Week 10 versus New England: The Giants are set up with a first-and-goal at the 5. The undefeated Patriots have one timeout and 2:06 remaining. Instead of running on three straight plays, thereby forcing the Patriots to use their final TO, lose the two-minute warning and ticking off another 40-plus seconds after that, Manning uncorks two incomplete passes and then slides for a sack on third down. One of those passes was a TD to Odell Beckham Jr. that was overturned upon review. Milliseconds more of possession change the entire game, but the rules — and the outcome of the review — are what they are. After a field goal, the Patriots are left with 1:47 to go get their game-winning field goal. Yes, Landon Collins can’t catch, but if the Giants had called three runs in that goal line set, Tom Brady and Co. would have had slightly more than a minute to get that field goal. Stephen Gostkowski’s kick went through the uprights with a single second remaining.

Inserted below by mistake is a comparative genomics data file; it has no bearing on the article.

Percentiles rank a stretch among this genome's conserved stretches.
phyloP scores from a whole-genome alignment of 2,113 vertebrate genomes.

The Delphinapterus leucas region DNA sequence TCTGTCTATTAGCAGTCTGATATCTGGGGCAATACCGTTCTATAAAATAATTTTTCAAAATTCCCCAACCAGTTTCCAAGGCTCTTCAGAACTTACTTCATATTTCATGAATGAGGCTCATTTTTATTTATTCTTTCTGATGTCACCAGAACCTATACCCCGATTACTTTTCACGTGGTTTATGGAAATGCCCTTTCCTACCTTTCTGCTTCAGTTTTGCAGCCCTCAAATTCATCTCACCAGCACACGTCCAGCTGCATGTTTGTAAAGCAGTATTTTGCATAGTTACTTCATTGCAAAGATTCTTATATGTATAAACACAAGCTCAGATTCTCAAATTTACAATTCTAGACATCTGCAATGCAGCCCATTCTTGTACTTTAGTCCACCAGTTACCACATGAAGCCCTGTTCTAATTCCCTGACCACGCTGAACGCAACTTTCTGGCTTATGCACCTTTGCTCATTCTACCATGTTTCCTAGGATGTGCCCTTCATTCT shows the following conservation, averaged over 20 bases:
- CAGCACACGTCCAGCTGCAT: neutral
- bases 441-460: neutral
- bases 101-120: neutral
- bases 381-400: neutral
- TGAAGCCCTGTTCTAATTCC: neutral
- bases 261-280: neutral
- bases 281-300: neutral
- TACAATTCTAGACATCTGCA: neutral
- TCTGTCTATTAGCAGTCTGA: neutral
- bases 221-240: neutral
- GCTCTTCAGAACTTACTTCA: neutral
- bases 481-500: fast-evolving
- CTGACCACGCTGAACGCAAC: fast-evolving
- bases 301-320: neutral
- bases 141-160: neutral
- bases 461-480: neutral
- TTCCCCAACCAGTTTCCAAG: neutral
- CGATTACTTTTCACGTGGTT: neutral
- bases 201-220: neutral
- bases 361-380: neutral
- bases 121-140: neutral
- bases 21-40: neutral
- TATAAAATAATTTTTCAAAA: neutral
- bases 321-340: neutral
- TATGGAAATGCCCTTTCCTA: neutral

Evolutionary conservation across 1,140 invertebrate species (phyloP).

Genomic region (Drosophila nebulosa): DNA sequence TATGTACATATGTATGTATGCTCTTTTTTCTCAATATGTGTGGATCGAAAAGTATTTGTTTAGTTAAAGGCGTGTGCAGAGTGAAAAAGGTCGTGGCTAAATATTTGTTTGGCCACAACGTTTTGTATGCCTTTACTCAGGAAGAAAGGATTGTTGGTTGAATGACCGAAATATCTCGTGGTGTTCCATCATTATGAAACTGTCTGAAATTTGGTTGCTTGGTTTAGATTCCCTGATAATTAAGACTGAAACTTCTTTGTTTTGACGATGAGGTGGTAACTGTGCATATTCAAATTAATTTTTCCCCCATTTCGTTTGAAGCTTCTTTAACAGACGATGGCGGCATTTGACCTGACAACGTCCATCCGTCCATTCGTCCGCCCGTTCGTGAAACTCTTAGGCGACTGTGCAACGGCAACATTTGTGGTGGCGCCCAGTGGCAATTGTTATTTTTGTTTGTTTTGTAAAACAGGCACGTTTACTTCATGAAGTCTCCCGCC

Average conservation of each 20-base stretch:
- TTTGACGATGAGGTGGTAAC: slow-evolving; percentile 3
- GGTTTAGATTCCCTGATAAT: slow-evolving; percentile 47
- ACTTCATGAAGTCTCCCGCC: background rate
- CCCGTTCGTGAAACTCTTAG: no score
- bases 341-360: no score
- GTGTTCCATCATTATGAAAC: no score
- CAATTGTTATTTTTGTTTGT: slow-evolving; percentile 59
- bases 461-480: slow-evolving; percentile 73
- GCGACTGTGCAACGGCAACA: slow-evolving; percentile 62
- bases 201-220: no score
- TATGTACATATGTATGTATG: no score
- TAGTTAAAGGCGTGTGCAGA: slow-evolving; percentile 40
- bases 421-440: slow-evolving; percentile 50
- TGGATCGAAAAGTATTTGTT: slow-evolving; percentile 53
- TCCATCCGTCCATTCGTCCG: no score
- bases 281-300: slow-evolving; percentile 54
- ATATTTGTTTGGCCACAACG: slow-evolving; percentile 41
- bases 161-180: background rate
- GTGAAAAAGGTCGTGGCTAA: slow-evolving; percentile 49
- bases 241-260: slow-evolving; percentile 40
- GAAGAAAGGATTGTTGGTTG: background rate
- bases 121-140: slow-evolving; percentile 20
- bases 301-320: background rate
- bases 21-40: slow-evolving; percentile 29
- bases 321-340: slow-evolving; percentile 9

Week 13 versus Jets: Perhaps the Giants’ most boneheaded decision in a season full of them, they forego a short field goal attempt that would have given them a 13-point lead in the fourth quarter for a fourth-down pass from Manning to Rueben Randle. The throw gets picked off, which is inconsequential. But the Jets then get the 10 points they need in the final five minutes to force overtime and claim victory in the extra session.

After that Jets loss, Tom Coughlin defended the decision to go for it on fourth down by saying, “If we scored there and fourth-and-2, then we push the score up to where maybe they can’t beat us with whatever.”

That is true. If that play is successful, the Giants get at least another first down or perhaps a touchdown to put the game out of reach. But this meaningless 20-20 hindsight can be applied to all of the situations described above.

IF Manning completes his third-down pass or simply falls down in bounds, the Cowboys don’t have enough time to mount that comeback.